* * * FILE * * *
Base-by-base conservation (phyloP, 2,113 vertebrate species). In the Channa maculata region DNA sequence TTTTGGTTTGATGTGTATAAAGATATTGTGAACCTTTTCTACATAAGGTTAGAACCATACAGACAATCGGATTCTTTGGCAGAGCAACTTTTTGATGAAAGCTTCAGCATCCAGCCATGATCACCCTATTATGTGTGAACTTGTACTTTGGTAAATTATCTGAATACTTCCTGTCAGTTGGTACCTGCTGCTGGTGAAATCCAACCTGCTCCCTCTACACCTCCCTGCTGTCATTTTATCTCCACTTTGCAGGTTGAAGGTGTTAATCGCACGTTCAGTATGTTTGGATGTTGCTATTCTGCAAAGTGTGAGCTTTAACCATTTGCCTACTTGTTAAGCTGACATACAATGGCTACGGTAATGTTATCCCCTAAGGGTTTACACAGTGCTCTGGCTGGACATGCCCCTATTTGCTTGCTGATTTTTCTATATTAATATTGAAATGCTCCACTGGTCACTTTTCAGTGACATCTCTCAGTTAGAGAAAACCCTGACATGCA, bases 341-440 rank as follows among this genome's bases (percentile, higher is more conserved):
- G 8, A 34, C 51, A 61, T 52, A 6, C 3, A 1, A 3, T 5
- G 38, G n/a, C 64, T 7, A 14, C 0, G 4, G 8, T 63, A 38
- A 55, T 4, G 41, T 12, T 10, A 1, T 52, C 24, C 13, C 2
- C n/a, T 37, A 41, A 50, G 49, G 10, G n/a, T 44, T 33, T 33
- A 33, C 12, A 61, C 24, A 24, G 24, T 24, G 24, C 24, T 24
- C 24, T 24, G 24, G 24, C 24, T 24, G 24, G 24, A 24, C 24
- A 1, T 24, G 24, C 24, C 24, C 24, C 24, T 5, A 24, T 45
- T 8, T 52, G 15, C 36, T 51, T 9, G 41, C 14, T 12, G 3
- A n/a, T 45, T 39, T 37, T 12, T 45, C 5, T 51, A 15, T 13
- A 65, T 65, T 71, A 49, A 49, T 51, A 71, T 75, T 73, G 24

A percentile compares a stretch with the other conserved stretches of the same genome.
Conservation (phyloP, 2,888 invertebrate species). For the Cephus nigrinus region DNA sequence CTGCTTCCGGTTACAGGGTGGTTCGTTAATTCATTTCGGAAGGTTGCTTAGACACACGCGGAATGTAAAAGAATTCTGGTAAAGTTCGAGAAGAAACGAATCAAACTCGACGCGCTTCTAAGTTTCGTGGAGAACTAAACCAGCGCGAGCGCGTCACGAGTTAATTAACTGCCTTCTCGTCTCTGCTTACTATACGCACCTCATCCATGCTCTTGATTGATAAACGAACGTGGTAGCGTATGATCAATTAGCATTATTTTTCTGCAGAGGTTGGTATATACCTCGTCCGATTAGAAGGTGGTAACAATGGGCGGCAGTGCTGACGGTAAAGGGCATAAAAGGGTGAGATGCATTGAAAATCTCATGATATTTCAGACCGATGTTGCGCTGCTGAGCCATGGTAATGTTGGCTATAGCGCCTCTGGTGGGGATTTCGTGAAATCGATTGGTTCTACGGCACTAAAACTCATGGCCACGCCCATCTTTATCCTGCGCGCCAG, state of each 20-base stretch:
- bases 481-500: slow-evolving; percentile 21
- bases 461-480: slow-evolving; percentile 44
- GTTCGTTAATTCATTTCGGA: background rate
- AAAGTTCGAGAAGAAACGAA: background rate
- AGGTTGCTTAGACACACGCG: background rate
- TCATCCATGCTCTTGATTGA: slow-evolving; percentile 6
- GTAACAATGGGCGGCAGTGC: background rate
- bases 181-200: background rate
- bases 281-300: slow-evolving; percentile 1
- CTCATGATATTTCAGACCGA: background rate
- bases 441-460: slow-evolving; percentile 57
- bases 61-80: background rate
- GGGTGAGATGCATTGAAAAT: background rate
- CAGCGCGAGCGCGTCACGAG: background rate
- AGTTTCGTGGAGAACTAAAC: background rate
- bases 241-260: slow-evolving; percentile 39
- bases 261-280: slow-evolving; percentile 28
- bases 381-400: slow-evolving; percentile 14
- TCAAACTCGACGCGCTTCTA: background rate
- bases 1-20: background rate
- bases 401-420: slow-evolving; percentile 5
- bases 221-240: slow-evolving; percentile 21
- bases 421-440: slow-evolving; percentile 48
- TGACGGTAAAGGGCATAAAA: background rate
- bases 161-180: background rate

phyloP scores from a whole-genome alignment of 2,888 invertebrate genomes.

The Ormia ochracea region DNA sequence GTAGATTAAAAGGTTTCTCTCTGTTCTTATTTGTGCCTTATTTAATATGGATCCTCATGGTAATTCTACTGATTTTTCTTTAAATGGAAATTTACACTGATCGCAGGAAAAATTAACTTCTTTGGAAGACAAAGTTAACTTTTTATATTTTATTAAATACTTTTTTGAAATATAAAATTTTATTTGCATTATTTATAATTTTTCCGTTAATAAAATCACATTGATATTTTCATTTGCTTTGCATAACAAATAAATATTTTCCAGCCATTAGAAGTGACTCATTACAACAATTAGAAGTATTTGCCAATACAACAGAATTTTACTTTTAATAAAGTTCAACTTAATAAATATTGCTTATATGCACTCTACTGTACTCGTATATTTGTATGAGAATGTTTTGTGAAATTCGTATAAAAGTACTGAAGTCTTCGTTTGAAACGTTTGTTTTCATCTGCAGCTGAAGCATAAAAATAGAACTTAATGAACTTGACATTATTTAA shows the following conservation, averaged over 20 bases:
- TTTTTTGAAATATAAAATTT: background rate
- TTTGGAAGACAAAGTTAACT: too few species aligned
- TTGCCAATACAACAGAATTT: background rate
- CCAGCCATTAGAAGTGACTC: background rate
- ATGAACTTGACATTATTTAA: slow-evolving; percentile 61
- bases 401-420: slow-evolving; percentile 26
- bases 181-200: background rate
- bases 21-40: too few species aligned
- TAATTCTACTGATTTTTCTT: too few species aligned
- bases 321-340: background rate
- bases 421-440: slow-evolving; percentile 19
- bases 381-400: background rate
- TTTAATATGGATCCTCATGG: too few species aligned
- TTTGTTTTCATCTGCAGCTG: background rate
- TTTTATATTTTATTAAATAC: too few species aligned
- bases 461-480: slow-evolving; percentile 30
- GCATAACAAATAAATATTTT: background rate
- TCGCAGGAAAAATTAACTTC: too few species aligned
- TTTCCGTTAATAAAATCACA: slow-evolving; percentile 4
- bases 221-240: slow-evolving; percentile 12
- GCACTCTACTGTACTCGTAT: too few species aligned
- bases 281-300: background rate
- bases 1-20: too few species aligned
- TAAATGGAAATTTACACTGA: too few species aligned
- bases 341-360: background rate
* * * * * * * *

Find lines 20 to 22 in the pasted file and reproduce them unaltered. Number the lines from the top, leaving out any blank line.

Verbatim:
- GTAACAATGGGCGGCAGTGC: background rate
- bases 181-200: background rate
- bases 281-300: slow-evolving; percentile 1